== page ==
Where the streets have no signs

Eric Crampton points to an example of offsetting behaviour in driving reported by Popular Mechanics:

…modifying roads and intersections so drivers are less comfortable—by making driving, in some ways, more dangerous—forces people to slow down and pay attention, producing a change in behavior that, paradoxically, results in more safety. This is also true for pedestrians, who Vanderbilt says are more cautious away from crosswalks than within them because they don’t know if cars will actually stop.

It reminds me of the idea of shared space that’s gained some popularity, particularly in Europe. In slow traffic areas, such as city centres, streets are completely unmarked. There are not even kerbs to indicate what is road and what is pavement. The idea is that all road users will mingle and “…interact in a free and humane way, as brethren — by means of friendly gestures, nods of the head and eye contact, without the harassment of prohibitions, restrictions and warning signs.”

Apparently it’s been remarkably successful in reducing traffic speeds, diminishing the number of accidents and speeding up journeys across town. Writing that makes it sound too good to be true, so I wonder if anyone with traffic planning experience can shed further light on it? I’d be surprised if there were no risk reducing measures we could take that didn’t result in complete compensation in people’s behaviour.

  • On an extremely mild tangent I would note that it is not necessarily too good to be true – as we don’t know how costly it is for cars and pedestrians to have to constantly make decisions.

    In fact – if they didn’t do so before you could make the argument that the risk of dieing previously incurred a lower cost than having to consciously look out for traffic all the time. And now that people are looking out they are incurring that cost …

  • Offsetting behaviour just means that there’s an income effect from regulation that runs counter to the substitution effect. You make safety cheaper, and people will consume more of it, except that the income effect of being safer makes them consume somewhat less. In some cases, it offsets completely, but that’s not the norm. Rather, failure to account for it makes us generally overestimate the benefits of regulation.

    Matt’s of course right that paying attention is costly and that such costs ought be factored into any proper analysis.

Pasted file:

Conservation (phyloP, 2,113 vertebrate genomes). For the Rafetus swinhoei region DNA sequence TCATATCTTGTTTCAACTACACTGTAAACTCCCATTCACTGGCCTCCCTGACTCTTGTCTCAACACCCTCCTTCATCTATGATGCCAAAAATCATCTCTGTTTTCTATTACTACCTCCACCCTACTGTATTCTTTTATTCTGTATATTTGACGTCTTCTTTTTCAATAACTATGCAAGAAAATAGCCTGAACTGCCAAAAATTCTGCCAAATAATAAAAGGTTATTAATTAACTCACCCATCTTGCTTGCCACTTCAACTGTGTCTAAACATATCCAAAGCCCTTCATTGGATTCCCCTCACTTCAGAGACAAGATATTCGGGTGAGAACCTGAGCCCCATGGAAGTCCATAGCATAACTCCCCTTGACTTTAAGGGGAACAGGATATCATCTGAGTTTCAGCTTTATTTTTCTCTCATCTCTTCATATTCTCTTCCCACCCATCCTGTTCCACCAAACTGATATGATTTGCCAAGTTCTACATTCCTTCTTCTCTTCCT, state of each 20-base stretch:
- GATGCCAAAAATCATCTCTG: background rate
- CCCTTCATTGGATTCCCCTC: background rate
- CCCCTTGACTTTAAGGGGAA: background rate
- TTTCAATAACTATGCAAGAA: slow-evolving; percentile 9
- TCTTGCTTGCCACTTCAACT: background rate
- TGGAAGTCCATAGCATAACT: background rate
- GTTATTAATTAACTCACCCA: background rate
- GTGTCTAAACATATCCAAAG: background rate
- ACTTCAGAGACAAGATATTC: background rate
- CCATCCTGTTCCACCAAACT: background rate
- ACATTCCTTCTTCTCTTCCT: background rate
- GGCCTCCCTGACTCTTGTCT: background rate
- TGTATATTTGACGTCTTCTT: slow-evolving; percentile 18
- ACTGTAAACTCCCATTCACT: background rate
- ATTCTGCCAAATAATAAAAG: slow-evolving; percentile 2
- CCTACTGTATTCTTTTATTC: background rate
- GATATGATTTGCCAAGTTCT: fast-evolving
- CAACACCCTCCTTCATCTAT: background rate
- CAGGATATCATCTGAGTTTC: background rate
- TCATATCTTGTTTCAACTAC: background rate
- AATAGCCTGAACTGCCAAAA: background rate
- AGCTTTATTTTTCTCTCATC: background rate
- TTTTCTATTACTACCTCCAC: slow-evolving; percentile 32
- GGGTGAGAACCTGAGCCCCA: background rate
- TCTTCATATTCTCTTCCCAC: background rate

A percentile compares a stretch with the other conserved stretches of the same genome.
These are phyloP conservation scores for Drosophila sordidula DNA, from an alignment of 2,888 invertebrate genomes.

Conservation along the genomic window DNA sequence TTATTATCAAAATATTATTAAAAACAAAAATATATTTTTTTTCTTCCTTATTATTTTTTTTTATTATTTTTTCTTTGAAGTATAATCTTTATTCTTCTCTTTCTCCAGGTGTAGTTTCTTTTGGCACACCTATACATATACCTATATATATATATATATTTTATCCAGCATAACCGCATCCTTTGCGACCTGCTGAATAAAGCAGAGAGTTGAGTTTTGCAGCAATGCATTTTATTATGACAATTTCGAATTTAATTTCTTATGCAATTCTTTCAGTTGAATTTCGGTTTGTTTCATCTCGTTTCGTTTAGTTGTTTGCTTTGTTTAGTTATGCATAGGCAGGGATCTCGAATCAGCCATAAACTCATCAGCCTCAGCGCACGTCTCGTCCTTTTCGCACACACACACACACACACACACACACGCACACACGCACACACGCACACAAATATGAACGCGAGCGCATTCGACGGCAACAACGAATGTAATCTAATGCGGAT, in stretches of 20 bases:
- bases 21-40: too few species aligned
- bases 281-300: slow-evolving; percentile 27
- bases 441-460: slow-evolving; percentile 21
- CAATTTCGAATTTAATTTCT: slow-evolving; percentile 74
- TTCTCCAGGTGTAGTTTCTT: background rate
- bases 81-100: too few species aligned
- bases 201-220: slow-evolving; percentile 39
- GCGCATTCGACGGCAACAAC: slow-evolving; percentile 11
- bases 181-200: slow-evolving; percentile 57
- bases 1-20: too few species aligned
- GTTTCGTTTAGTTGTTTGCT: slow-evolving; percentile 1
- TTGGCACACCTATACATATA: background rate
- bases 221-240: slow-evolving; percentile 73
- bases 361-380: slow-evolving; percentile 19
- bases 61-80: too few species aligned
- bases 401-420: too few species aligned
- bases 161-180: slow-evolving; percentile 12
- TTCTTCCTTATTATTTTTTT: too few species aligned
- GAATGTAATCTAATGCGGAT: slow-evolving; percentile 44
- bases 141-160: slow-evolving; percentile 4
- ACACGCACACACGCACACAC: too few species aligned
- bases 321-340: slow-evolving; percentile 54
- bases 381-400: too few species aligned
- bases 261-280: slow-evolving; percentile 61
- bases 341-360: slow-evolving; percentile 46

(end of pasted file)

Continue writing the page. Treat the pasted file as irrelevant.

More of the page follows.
• I would note that looking at injuries and fatalities is an accepted heuristic for judging the effectiveness of traffic calming measures.

  • @rauparaha

    Just because it is a accepted heuristic doesn’t mean that we can ignore economic logic when figuring out what is welfare maximising 😛

    The way I see it we need to actually have a reason why forcing people to incur a cost is optimal. If the agents were completely independent of each other then it would be self evident that, in the absense of individuals who are a bit silly, such a policy is not welfare maximising – even if less people die.

    However, if there is an externality we can make the argument. Namely, their is a social cost associated with people not paying attention on the road – when/if they crash they may well hurt other people. Given this specific element we could make a case for forcing agents to face an additional cost.

  • @Matt Nolan
    Don’t forget to include the cost of the status quo. The cost of all of the traffic management devices that we install and maintain is not insignificant.

    I’m sure that the attention cost of reading the innumerable traffic signs and watching the lights all adds up, too. Lets not forget that we should all be driving defensively and watching out for pedestrians anyway. I think there’s also a benefit to our mental acuity of constantly exercising our brains 😉

  • @rauparaha

    Definitely, definitely, include the cost of the status quo. However, given that the post was focused on the benefits of lowering the quality I thought it would be apt to include the costs 😉

    Benefit to exercising our brains – I’m pretty sure that one is internalised isn’t it 😉

  • @Matt Nolan
    Depends on how you view time inconsistency internalities and whether you think the government should intervene to correct them.

  • @rauparaha

    Not a fan unless we can identify them – is there some way we can make pre-commiting concentration ex-ante optional

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